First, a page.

Domo Arigato, Mister Giant Roboto
November 02, 2012
In our last blog post, we looked at the world of Japanese giant monsters, the daikaiju. But Japanese pop culture has had an equally long love affair with giant robots. Unlike the daikaiju, which mostly feature in live-action tokusatsu, giant robots are also a mainstay of manga and anime. And, as we’ve seen with daikaiju, what starts in Japanese pop culture often finds its way into American pop culture as well.
Some discussion of terminology is necessary here. The Japanese term mecha refers to any mechanical device, whereas robotto refers to any limbed, more-or-less humanoid mechanical device. There are two basic types of giant robot: super robots and real robots. Super robots (sūpā robotto) are essentially robotic superheroes with near-fantastical powers. Real robots (riaru robotto), on the other hand, are based on (more-or-less) plausible science and engineering and are seen as being relatively common products of advanced technology.
The first Japanese giant robot was the 1956 anime Iron Man 28 (Tetsujin 28-go), released in the US as Gigantor. My first experience with giant robots was the 1967-1969 toskusatsu TV show Giant Robo (Jaianto Robo), released in US as Johnny Sokko and His Flying Robot. The Americanized version was a staple of after school and Saturday local television in the 1970s. While we laugh at the ridiculously bad special effects of Johnny Sokko today, I was so frightened by one episode of this show that I freaked out and wouldn’t watch it for quite some time!
The 1970s and early 1980s were the golden years of Japanese giant robot anime, with such titles as Mazinger Z, Getter Robo, and Mobile Suit Gundam. Japanese toy companies capitalized by bringing out associated toy lines, beginning a long and very profitable relationship between animation franchises and toys that extends to this very day. It was in the form of a toy that Japanese giant robots made their next major appearance in American pop culture: the Shogun Warrior. In fact, one of my friends still has one in near mint condition!
Japanese anime is not made exclusively for children. As such, it often contains violence (and even nudity) that Western audiences would find shocking in what they would consider to be cartoons for kids. To make Japanese anime more child-friendly for American markets, the original Japanese anime were often extensively edited. The prime example of this in the giant robot genre was Voltron, Defender of the Universe. This very popular cartoon was created by editing together two different Japanese animes!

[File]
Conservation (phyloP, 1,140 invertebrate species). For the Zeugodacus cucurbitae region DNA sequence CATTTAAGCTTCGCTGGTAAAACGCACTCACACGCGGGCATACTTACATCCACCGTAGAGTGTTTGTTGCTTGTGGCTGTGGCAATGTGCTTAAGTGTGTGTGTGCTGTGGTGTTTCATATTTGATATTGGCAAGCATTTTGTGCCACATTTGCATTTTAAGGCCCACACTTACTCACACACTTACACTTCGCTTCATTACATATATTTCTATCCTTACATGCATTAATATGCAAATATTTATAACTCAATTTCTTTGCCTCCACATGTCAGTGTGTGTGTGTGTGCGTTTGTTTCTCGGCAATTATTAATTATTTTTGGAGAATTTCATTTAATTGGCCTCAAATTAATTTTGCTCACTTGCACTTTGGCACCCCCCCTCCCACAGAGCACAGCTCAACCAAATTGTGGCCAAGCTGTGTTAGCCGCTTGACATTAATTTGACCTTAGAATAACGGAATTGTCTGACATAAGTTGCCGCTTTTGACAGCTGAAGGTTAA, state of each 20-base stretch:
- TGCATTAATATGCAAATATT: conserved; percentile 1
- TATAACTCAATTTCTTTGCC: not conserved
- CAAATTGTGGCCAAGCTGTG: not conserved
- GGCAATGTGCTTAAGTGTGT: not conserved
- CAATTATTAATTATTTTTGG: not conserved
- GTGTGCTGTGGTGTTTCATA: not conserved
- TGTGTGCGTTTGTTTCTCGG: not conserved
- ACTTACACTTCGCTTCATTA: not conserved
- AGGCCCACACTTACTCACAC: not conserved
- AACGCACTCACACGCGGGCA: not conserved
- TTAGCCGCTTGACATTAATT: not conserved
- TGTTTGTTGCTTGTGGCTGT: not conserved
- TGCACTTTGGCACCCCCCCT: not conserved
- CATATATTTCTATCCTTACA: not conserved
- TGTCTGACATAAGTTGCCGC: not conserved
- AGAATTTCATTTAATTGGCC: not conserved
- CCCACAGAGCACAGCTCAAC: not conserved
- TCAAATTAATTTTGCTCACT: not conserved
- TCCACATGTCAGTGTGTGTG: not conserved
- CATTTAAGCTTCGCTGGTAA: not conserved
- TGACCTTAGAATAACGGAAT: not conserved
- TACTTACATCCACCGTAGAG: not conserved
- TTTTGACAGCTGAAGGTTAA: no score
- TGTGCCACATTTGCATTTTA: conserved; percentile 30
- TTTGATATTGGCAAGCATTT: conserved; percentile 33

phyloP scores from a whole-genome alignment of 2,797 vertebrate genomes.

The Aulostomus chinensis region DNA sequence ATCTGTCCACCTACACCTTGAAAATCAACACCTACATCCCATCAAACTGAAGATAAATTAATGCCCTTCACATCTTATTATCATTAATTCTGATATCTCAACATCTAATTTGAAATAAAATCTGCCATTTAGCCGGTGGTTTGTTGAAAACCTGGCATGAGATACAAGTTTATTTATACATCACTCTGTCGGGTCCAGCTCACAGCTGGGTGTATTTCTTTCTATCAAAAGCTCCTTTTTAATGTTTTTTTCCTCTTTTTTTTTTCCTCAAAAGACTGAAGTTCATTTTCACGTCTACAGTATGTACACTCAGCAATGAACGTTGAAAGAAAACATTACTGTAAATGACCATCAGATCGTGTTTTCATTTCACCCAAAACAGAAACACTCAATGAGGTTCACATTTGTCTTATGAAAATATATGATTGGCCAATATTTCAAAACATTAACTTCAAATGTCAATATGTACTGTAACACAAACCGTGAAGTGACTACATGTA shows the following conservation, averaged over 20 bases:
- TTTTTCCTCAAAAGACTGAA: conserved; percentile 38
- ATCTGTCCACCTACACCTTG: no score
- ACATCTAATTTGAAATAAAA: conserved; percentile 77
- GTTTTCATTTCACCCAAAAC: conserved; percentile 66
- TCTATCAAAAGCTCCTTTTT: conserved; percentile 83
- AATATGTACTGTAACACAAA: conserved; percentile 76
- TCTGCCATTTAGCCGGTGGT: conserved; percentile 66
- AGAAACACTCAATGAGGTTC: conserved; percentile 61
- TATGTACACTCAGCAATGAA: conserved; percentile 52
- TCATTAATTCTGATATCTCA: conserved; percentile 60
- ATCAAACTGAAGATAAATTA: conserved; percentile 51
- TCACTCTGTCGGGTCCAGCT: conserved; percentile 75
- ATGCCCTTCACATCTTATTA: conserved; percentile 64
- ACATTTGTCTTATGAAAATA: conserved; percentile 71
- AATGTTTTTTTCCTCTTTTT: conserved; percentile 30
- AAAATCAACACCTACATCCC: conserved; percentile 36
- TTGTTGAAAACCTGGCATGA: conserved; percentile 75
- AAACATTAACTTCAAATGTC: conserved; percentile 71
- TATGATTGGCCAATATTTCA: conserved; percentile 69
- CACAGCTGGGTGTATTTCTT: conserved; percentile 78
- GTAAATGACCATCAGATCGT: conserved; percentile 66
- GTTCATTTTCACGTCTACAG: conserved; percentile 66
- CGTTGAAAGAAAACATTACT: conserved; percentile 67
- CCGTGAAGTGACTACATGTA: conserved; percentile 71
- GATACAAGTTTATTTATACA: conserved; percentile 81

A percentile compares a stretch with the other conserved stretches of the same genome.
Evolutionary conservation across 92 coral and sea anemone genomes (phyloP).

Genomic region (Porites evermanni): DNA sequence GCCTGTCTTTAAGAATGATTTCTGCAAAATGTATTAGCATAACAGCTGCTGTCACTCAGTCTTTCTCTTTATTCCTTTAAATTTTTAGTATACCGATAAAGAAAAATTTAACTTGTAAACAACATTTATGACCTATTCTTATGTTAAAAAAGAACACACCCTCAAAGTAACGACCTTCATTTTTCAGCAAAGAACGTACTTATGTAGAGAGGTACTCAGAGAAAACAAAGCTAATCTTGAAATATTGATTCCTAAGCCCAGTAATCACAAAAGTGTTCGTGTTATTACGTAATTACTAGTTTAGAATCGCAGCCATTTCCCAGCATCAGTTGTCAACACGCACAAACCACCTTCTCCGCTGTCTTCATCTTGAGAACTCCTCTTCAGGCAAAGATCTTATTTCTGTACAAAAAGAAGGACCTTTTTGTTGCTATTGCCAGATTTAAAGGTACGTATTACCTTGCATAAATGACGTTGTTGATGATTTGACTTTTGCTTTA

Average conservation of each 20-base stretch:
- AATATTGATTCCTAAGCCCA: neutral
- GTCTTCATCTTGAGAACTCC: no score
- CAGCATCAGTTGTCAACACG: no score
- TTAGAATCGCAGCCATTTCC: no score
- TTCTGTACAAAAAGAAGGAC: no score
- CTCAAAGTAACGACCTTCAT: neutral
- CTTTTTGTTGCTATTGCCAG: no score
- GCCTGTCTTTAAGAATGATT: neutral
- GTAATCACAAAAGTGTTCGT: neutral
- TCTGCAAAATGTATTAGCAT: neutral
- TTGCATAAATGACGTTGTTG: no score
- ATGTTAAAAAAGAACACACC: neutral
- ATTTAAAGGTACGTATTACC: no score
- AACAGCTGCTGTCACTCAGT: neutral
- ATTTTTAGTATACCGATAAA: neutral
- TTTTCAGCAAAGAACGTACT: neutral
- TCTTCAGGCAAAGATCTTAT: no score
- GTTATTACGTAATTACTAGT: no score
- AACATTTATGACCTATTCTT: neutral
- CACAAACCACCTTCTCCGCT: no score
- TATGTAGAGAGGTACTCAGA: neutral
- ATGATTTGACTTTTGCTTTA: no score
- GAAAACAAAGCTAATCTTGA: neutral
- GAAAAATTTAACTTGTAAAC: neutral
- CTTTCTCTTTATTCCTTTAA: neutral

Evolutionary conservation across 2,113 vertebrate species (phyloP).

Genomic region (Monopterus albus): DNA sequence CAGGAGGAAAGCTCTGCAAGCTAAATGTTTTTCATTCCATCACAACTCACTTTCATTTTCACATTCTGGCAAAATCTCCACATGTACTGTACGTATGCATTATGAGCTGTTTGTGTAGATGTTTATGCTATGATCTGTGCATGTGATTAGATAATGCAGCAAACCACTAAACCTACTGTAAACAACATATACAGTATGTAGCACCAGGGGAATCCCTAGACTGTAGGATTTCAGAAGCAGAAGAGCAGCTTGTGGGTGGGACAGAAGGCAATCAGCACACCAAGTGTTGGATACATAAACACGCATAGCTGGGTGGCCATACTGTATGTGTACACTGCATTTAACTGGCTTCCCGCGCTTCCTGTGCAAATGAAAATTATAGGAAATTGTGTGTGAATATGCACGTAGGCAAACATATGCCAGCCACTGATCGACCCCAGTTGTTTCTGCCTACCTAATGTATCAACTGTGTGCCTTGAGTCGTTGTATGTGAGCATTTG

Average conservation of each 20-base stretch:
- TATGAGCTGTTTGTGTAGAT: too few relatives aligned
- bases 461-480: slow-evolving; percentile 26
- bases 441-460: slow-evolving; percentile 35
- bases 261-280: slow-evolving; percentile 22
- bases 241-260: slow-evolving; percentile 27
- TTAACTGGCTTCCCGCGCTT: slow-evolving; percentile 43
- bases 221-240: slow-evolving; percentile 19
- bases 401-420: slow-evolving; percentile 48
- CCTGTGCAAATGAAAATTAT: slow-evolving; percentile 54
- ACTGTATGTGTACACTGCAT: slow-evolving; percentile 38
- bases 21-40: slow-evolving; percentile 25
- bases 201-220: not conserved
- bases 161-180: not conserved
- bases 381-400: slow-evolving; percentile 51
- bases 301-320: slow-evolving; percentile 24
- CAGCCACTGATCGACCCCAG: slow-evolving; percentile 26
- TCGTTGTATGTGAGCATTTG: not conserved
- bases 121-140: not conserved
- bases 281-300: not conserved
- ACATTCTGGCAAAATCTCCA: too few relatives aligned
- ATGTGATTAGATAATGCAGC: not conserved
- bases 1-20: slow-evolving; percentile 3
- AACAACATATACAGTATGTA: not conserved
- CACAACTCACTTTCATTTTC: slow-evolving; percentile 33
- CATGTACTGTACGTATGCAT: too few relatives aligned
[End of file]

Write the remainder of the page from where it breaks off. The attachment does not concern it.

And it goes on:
Perhaps no other franchise better represents the relationship between toy makers and entertainment franchises' and between Japanese and American pop cultures than the Transformers. First, Hasbro bought the distribution rights to several Japanese toy lines and rebranded them as the Transformers. Then, Hasbro teamed up with Marvel Comics to produce the animated Transformers television program, which was animated by Toei Animation Studio in Japan. The toy line was remodeled to fit the television series, and the rest is history.
I feel that the success of the Transformers basically killed all giant robot competition in the mainstream American media, other than short-lived knockoffs like the GoBots. The Japanese never lost their fascination with giant robots of all kinds though. The biggest change was a pronounced shift from super robots like Giant Robo and Voltron to the real robot genre, especially of the human-piloted giant mecha variety. Some notable examples that you can find at MCPL are the Patlabor, Mobile Suit Gundam and Robotech franchises. Japanese anime and manga remain fascinated with the giant robot to this day. I expect the growing manga/anime market in the US is bringing giant robots other than Transformers back to pop cultural relevance, as seen by Guillermo del Toro’s upcoming Pacific Rim.
Finally, I’d be remiss if I didn’t mention The Iron Giant, the wonderful but woefully underseen 1999 animated film by future Pixar golden boy Brad Bird. No, it’s not Japanese, but it does have a marvelous super robot from outer space who befriends a young boy in 1950s Maine. I can’t recommend this film highly enough for children and their parents.
In this look at the symbiosis between Japanese and American pop cultures, I have mentioned in passing that interest in manga and anime has surged in recent years. Looking back, I realize that I was watching anime way back in the 1970s and 1980s. I just didn’t know at the time that it was called anime. In my next post, I’ll take a look at some of the earliest inroads of anime into American pop culture.